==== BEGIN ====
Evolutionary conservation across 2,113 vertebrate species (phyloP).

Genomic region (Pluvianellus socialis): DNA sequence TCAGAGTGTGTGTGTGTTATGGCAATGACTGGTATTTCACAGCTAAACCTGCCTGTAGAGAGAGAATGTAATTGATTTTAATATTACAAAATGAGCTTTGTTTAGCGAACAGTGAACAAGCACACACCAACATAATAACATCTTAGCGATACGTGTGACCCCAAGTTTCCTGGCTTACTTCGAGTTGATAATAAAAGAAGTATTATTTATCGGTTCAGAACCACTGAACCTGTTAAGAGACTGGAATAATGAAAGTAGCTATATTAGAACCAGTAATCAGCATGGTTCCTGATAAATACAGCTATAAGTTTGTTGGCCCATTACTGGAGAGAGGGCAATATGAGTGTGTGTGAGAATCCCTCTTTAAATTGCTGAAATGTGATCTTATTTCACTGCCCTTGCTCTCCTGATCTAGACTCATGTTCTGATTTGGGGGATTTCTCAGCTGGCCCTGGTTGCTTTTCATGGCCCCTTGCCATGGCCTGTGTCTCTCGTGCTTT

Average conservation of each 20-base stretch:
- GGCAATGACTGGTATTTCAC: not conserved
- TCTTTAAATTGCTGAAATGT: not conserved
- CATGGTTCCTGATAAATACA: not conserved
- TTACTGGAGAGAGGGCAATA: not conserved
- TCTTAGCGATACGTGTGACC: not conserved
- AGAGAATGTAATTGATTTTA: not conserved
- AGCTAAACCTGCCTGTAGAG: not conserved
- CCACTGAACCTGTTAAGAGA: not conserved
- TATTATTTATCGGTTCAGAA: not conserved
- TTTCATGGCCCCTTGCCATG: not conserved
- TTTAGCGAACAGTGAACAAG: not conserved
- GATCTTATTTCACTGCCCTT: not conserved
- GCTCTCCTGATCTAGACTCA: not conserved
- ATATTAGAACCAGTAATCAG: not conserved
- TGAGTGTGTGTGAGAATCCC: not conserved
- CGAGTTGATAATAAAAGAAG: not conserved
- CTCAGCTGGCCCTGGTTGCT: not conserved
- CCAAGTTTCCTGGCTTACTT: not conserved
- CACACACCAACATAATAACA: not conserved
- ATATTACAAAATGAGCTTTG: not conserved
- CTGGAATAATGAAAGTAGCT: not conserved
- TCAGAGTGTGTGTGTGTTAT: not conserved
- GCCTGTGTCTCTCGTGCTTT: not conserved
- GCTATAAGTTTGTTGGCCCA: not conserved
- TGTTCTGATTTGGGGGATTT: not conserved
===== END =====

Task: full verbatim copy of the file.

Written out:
Evolutionary conservation across 2,113 vertebrate species (phyloP).

Genomic region (Pluvianellus socialis): DNA sequence TCAGAGTGTGTGTGTGTTATGGCAATGACTGGTATTTCACAGCTAAACCTGCCTGTAGAGAGAGAATGTAATTGATTTTAATATTACAAAATGAGCTTTGTTTAGCGAACAGTGAACAAGCACACACCAACATAATAACATCTTAGCGATACGTGTGACCCCAAGTTTCCTGGCTTACTTCGAGTTGATAATAAAAGAAGTATTATTTATCGGTTCAGAACCACTGAACCTGTTAAGAGACTGGAATAATGAAAGTAGCTATATTAGAACCAGTAATCAGCATGGTTCCTGATAAATACAGCTATAAGTTTGTTGGCCCATTACTGGAGAGAGGGCAATATGAGTGTGTGTGAGAATCCCTCTTTAAATTGCTGAAATGTGATCTTATTTCACTGCCCTTGCTCTCCTGATCTAGACTCATGTTCTGATTTGGGGGATTTCTCAGCTGGCCCTGGTTGCTTTTCATGGCCCCTTGCCATGGCCTGTGTCTCTCGTGCTTT

Average conservation of each 20-base stretch:
- GGCAATGACTGGTATTTCAC: not conserved
- TCTTTAAATTGCTGAAATGT: not conserved
- CATGGTTCCTGATAAATACA: not conserved
- TTACTGGAGAGAGGGCAATA: not conserved
- TCTTAGCGATACGTGTGACC: not conserved
- AGAGAATGTAATTGATTTTA: not conserved
- AGCTAAACCTGCCTGTAGAG: not conserved
- CCACTGAACCTGTTAAGAGA: not conserved
- TATTATTTATCGGTTCAGAA: not conserved
- TTTCATGGCCCCTTGCCATG: not conserved
- TTTAGCGAACAGTGAACAAG: not conserved
- GATCTTATTTCACTGCCCTT: not conserved
- GCTCTCCTGATCTAGACTCA: not conserved
- ATATTAGAACCAGTAATCAG: not conserved
- TGAGTGTGTGTGAGAATCCC: not conserved
- CGAGTTGATAATAAAAGAAG: not conserved
- CTCAGCTGGCCCTGGTTGCT: not conserved
- CCAAGTTTCCTGGCTTACTT: not conserved
- CACACACCAACATAATAACA: not conserved
- ATATTACAAAATGAGCTTTG: not conserved
- CTGGAATAATGAAAGTAGCT: not conserved
- TCAGAGTGTGTGTGTGTTAT: not conserved
- GCCTGTGTCTCTCGTGCTTT: not conserved
- GCTATAAGTTTGTTGGCCCA: not conserved
- TGTTCTGATTTGGGGGATTT: not conserved